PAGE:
Today's post is all about the most important pieces of financial advice passed down to me through the years from my grandparents and parents. These are five of the little gems of wisdom I've been lucky enough to collect, hope you guys enjoy them to:
1. It's important to have a credit card, but never pay interest. Contrary to all the horror stories all over the internet about credit cards and young 'uns nowadays, credit cards are actually very useful, any purchase over £100 on a credit card is covered with built-in insurance. So, if you make an expensive purchase, but don't receive the product or service you paid for, you can ask for a refund from your credit supplier who will take said company to task. Perfect for online purchases. But, make sure you pay your bill at the end of the month, otherwise you'll pay interest, so it will cost you.
2. Always invest. If you have more money than you need at the end of the month, put it in a savings account and once you have small amount in there, invest it in something. Size doesn't matter - it could be something small, like a piece of expensive (real, not costume) jewellery, or something big like real estate or a plot of land. These are your future fail-safes, the price of gold/diamonds and real estates tend to increase over time (you may have to hang through a recession), even if the interest on your savings doesn't.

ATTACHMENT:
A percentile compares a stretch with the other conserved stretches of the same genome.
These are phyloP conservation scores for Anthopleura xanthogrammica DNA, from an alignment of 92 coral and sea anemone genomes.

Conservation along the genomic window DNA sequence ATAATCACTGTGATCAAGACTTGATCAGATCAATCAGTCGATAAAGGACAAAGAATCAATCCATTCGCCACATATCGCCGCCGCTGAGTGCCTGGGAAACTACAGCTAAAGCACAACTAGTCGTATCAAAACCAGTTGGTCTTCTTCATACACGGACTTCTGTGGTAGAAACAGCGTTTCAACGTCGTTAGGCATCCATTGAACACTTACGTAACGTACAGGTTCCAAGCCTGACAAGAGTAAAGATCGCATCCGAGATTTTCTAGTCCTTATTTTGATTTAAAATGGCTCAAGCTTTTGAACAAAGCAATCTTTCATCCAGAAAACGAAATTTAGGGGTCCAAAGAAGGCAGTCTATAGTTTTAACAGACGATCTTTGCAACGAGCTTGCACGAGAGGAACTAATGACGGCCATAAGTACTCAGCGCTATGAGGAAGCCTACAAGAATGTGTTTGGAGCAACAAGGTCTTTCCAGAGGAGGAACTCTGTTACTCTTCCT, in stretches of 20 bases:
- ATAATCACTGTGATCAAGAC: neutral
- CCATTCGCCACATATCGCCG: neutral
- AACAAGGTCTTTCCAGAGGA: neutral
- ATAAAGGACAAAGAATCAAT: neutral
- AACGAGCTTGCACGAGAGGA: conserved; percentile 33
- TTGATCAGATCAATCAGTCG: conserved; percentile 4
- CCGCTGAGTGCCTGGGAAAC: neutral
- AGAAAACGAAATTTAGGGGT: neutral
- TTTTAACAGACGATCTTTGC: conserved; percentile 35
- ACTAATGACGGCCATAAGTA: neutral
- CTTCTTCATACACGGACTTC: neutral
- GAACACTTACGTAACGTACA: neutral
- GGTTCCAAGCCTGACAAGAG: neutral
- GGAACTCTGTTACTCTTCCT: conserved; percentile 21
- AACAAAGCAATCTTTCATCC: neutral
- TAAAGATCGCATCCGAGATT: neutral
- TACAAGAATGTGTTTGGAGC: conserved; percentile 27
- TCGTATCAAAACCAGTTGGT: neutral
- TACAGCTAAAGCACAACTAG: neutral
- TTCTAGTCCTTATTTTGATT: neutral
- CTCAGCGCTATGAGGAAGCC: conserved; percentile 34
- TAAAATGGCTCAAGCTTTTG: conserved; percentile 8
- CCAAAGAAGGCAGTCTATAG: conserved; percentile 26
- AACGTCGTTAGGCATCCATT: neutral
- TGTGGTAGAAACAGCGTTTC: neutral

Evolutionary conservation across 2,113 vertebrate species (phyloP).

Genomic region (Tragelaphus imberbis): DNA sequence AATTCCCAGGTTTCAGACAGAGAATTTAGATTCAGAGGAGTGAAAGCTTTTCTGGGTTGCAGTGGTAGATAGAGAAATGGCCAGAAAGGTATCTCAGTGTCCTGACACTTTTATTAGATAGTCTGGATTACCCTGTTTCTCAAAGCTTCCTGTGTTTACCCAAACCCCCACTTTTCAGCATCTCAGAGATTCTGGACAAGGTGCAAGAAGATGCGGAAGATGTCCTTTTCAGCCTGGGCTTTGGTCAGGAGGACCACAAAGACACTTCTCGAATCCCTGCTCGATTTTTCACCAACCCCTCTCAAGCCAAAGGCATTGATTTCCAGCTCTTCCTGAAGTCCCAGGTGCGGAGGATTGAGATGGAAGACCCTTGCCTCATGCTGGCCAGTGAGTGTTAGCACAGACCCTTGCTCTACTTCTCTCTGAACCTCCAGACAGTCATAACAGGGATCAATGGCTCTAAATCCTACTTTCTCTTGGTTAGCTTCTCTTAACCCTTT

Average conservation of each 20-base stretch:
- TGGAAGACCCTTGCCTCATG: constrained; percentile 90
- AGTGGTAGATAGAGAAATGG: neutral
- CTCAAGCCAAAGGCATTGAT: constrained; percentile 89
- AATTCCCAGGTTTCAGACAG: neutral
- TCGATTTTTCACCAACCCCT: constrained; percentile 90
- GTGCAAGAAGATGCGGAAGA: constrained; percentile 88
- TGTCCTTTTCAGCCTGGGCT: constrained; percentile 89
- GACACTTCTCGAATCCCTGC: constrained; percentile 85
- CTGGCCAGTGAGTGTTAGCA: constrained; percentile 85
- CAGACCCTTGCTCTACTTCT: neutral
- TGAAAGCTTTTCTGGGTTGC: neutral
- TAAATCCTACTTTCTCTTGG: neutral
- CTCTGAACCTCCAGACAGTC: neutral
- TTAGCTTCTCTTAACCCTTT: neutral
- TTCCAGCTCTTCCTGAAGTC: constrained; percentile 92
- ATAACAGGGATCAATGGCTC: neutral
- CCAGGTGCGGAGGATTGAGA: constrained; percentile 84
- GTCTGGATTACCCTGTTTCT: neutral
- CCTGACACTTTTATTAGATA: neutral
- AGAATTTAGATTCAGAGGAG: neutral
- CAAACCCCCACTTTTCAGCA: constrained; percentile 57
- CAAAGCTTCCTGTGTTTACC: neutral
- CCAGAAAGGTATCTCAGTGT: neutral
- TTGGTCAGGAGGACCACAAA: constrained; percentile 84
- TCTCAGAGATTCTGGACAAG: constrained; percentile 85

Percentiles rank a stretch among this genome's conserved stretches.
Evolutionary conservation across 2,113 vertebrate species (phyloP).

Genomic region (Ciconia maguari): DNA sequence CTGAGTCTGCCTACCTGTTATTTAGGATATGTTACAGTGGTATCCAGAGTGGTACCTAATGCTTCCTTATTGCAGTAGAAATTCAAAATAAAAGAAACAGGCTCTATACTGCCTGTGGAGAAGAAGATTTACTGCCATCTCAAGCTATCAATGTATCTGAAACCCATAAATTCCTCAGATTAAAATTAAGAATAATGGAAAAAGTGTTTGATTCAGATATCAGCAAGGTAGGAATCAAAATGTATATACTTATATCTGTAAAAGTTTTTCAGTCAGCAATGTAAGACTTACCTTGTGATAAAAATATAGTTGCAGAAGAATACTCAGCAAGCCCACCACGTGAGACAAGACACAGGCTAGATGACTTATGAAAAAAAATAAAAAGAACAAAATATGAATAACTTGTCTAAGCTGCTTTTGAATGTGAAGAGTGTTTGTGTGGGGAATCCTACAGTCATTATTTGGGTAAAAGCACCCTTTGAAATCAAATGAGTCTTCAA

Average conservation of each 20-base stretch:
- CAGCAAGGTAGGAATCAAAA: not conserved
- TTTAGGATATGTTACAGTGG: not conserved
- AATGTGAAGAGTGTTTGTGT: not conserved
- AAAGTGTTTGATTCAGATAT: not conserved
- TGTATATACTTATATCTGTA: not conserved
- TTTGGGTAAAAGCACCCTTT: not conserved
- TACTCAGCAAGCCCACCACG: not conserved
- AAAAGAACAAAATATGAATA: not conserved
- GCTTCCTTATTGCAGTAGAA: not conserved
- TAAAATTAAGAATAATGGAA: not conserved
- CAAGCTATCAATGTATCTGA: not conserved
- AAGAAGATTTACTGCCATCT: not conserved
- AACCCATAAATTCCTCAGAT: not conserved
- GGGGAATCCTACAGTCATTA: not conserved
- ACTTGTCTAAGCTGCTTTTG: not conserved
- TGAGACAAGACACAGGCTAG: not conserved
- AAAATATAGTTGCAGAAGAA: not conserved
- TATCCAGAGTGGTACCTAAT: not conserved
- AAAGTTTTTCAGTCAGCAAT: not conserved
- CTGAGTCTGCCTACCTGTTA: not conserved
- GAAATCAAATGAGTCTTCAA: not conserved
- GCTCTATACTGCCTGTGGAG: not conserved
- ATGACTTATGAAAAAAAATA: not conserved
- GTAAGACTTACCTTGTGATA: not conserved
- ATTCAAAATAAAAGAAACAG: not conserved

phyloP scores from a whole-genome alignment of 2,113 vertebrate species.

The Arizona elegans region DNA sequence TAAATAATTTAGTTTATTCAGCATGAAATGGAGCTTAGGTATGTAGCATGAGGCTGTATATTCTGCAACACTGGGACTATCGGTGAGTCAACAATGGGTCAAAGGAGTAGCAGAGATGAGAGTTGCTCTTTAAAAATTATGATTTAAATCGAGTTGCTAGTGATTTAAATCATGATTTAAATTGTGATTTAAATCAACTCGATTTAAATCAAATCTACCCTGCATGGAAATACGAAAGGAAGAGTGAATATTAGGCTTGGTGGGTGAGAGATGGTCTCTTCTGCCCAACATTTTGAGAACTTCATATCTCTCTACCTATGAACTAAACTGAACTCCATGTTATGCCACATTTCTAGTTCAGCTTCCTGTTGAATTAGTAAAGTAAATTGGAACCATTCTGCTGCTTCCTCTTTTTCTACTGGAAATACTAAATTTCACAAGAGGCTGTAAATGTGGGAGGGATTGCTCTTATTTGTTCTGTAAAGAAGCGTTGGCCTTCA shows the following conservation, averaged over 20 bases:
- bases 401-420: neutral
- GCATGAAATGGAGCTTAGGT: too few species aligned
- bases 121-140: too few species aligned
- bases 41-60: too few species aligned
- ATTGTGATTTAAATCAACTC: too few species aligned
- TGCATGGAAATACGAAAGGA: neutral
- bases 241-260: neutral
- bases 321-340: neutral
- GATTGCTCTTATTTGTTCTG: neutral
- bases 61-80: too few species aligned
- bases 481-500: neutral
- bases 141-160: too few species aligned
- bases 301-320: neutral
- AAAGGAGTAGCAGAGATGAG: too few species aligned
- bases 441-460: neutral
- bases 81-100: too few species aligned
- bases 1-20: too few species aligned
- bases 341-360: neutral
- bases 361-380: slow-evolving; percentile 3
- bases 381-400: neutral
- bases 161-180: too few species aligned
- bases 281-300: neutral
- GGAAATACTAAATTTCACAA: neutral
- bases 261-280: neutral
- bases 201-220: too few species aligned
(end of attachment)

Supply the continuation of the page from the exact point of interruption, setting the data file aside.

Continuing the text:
3. Sometimes its not about the packaging, but the product. This piece of advice is about the smaller, everyday purchases. When it comes to buying products, pretty packaging is nice, but could a cheaper alternative save you more and do the same job just as well if not better? It's important to lay out your priorities and invest in the things most important to you.
4. Don't be greedy. It's okay to want financial security, or even to want to earn more money, but its important to know when to invest too.
5. Education is worth more than money. Education is the one thing you can never lose. It may be expensive, but as an investment it pays for itself many times over. If you can afford to, keep educating yourself- whether its by going to university to get a degree, taking classes at a nearby centre, or just playing around with new technology at home. As long as you have skills, you will stand out in the job market and be worth more to an employer or if you're self-employed, to yourself.
Do you have any pieces of advice to share?